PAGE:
When it comes to “speaking of God from a heart overflowing with the light and love of the Holy Spirit,” the responsibility rests with all of us. By virtue of baptism and confirmation, each and every member of the Church  not just clergy and religious  are sent into the world as witnesses to Christ. We are all on a mission of love and compassion, rooted in our strong faith that to rise with Christ we must also be prepared to carry a cross with him. This is an essential part of a Catholic understanding of “evangelization.”

Recently, we celebrated Pentecost, the great feast of the Holy Spirit. May it serve to strengthen us to take up life’s crosses with faith, to renew our awareness of our mission of solidarity and compassion, and to recommit ourselves to that mission with enthusiasm from a heart overflowing with the light and love of the Holy Spirit.

alertAt the Spring Assembly of the U.S. bishops, Cardinal Joseph Tobin suggested that a delegation ofbishops go to the border to see for themselves what was happening to newly arrived immigrants, families and children. On July 1 and 2, Cardinal Daniel DiNardo, president of the U.S. bishops conference, and five other bishops conducted a pastoral visit to the diocese of Brownsville, Texas. Stops included Mass at the Shrine of Our Lady of San Juan del Valle with the community, a visit to anHHS/OBR Shelter and Mass for the families there, a visit to the Customs and Border Patrol processing center in McAllen, TX, and a press conference at the end of their visit. Catholic News Service accompanied the bishops on their border trip. 

  1. Backgrounder and analysis of the bishops’ trip to the border: Cardinal DiNardo told CNS, “You cannot look at immigration as an abstraction when you meet” the people behind the issue.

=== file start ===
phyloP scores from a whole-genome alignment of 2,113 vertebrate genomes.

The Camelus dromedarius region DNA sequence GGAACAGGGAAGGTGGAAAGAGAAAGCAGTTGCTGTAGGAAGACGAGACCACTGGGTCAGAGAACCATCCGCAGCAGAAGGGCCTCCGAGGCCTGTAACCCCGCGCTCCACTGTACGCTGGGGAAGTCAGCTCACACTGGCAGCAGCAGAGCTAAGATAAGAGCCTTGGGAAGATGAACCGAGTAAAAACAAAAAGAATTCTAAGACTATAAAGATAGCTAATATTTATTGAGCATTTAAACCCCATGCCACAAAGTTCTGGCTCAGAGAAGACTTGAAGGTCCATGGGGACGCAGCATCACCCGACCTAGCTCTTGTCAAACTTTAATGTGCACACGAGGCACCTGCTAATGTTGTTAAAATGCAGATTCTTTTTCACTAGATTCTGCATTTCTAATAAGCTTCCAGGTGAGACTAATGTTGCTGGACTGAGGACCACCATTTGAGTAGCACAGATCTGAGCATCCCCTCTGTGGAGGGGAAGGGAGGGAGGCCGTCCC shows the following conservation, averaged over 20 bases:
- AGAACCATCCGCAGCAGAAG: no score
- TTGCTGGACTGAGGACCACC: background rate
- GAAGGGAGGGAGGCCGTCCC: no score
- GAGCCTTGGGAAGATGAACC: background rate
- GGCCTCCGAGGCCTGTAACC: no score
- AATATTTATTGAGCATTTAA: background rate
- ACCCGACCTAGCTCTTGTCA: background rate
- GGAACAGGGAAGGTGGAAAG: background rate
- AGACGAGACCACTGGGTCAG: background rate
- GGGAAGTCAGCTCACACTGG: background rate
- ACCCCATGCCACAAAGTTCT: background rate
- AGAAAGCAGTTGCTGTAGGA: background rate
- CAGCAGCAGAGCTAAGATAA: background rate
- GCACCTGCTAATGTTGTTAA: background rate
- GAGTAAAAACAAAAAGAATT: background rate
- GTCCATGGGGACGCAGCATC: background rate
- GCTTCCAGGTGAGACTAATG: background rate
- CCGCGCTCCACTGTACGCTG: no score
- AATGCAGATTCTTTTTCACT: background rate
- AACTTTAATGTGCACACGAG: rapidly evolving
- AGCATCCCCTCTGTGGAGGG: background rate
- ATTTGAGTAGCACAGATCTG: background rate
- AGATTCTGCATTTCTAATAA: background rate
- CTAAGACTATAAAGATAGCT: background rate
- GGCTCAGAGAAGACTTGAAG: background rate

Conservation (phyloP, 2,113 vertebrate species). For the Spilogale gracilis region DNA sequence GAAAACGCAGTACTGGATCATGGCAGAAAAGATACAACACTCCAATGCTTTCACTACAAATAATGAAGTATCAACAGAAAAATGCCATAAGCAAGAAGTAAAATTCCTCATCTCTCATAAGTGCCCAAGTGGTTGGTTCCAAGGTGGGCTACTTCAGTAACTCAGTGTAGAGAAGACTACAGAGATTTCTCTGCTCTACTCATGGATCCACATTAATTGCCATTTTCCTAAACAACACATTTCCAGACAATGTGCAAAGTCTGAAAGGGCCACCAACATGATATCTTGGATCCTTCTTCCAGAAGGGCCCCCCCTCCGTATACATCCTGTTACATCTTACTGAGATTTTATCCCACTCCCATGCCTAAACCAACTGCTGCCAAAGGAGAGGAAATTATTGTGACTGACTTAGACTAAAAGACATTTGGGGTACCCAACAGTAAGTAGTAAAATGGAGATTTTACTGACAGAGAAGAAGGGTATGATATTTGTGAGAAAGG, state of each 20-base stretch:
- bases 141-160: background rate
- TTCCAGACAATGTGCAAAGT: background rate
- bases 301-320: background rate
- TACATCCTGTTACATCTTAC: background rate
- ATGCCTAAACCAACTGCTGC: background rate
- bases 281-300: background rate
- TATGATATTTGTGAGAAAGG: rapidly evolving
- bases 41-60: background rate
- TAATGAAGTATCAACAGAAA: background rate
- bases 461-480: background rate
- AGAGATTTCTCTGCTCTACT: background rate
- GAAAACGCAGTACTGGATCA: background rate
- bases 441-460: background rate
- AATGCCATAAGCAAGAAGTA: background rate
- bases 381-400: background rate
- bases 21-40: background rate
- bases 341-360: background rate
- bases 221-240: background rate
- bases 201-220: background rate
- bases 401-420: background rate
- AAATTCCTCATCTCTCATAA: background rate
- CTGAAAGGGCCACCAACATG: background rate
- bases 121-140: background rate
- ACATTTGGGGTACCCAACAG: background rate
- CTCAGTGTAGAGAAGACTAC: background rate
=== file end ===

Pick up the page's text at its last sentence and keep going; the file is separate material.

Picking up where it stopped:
2. At final press conference, Cardinal Daniel Dinardo said the church was willing to be part of any conversation to find humane solutions because even a policy of detaining families together in facilities caused “concern.”
  3. Bishops serve soup to immigrant families at a center run by Catholic Charities and listen to their stories. Scranton Bishop Joseph Bambera said he found hope in hearing the people in the room talk about what’s ahead. They didn’t speak of making money but of finding safety for their children, he said, driven by “the most basic instinct to protect your family.”
  4. At an opening Mass he Basilica of Our Lady of San Juan del Valle-National Shrine near McAllen, Texas, Bishop Daniel Flores of Brownsville told Massgoers, “The bishops are visiting here so they can stop and look and talk to people and understand, especially the suffering of many who are amongst us,”

A delegation of U.S. bishops goes on a fact-finding mission at the U.S.-Mexican border to learn more about Central American immigration detention.

Following their visit to an immigrant detention center, U.S. bishops said they are even more determined to call on Congress for comprehensive immigration reform.